I have already discussed Heartbleed in detail and have provided instructions on how to close the hole on affected server. Now that the hole is closed the final step is changing your server’s private key and “re-keying” your SSL certificates. Re-keying simply involves creating a new certificate signing request and sending it to your (most likely) external certification signing authority. Once received, they should send you an updated key pair. The last step will be telling your application that uses SSL (in this case, and many others Apache) to use the new keys. Lets dive in!
First – note that nothing with your web application will change until we get down to the step where we send the new CSR to your certificate authority (in this case, I will be referencing GoDaddy, you should know who the CA is that provides you with keys). After you send your new CSR to your CA for re-keying, anywhere from immediately to within a few days your existing SSL key pair on your server will be revoked. If you haven’t updated the keys on your server by that point, people visiting your site will most likely get a nasty warning error from their browser and told things aren’t safe (because your site would still be using a revoked certificate). Once you update the keys in you web application setting, it will be using the new keys and all will be well in the world. So first… lets dive in to generating a new unique private key for your server.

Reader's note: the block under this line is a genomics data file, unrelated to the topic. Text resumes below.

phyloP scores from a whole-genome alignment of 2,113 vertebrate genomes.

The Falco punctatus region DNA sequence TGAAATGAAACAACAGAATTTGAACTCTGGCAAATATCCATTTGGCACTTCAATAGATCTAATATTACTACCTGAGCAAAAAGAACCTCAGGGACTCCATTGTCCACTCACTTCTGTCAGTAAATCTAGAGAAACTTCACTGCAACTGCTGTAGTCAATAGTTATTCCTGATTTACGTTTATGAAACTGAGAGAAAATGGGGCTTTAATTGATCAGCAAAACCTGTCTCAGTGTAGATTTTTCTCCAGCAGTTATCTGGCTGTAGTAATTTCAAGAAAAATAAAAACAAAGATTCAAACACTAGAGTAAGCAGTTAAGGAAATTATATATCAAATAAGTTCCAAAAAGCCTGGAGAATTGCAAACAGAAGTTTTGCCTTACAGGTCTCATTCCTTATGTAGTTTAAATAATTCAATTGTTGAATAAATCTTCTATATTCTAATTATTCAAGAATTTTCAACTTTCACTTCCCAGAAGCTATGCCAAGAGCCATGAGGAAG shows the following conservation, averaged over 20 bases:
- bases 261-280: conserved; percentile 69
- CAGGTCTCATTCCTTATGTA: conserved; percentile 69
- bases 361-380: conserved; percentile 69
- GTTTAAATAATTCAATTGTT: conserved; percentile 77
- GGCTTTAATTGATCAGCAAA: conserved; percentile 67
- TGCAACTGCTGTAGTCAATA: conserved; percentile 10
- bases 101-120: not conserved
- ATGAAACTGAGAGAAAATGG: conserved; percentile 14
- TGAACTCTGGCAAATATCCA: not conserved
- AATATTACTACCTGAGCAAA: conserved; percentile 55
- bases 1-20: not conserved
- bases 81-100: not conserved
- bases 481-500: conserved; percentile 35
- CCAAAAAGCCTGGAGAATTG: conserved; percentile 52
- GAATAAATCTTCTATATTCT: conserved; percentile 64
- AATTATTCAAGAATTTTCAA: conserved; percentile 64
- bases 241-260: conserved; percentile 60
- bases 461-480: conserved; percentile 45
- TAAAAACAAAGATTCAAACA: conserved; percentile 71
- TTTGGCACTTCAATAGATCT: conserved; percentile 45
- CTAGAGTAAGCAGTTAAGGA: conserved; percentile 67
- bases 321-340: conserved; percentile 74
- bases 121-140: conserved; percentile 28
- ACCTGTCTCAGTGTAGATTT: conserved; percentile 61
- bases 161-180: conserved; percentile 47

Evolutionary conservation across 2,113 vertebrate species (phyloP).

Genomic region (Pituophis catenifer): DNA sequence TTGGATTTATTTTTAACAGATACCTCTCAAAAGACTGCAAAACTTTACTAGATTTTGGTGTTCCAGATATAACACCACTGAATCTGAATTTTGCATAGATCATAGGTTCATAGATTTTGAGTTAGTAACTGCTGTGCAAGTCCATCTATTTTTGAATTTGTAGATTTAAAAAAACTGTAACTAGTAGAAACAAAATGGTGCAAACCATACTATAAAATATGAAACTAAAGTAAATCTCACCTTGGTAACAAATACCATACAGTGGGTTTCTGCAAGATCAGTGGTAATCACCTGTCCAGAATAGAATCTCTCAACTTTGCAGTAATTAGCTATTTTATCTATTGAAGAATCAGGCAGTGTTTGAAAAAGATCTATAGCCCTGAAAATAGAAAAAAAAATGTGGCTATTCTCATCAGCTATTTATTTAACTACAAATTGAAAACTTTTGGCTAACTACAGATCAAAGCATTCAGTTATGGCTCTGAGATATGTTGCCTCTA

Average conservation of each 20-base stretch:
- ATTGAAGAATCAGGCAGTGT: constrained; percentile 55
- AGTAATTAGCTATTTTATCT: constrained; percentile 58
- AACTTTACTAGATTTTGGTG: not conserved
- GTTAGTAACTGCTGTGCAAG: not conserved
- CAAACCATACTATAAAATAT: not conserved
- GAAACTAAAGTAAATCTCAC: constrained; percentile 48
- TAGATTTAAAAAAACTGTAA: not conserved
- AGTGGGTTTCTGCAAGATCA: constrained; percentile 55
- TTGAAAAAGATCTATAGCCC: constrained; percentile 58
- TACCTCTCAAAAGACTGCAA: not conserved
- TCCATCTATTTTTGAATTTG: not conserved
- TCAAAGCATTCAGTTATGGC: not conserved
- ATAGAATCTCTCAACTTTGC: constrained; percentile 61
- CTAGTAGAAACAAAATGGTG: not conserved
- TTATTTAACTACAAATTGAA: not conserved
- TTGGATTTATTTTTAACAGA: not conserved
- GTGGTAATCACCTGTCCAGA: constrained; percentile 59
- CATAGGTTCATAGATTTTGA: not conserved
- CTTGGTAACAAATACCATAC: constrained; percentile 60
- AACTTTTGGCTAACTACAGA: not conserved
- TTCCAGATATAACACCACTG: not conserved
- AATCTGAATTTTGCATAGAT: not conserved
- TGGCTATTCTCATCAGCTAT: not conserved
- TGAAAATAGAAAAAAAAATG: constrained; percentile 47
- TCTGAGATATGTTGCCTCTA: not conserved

Second – You will most likely need root access to your server and be at least a little comfortable with the command line.
Alright, let’s start typing. Once you are logged into your server command line as root (ubuntu, you can elevate to root with the command “sudo -s”) begin with the following. You need to know where you keep your certs, you can check your sites config file in apache if you aren’t sure. To do so, find your sites config by navigating to here:
You should see a list of enabled site configs. Find the one that looks like yours and then open with a text editor like so (my example is “contoso.com” with a config file named “contoso.com.conf”):
Locate the lines that look like this:
The first line is your websites SSL certificate file. The second line is your website’s private key.
Just a note, the private key in particular should be in a completely non-web accessible location, furthermore, the folder should have 0 access except for the root user (sudoers on ubuntu).
The private key is the file we will be generating on our server. Once we create the new key, we will then generate a CSR from it. Then, we will send that CSR to our certificate authority (cert provider) and they will send us a new certificate file back.
The third line is for a “chain file” – which most external public certificate authorities provide and I include although things usually seem to work without it. Okay, now that we know where to put everything, lets jump into generating a new private key and a CSR from that. You can name your files however you please, I am appending “new” to mine to make it easy to differentiate them.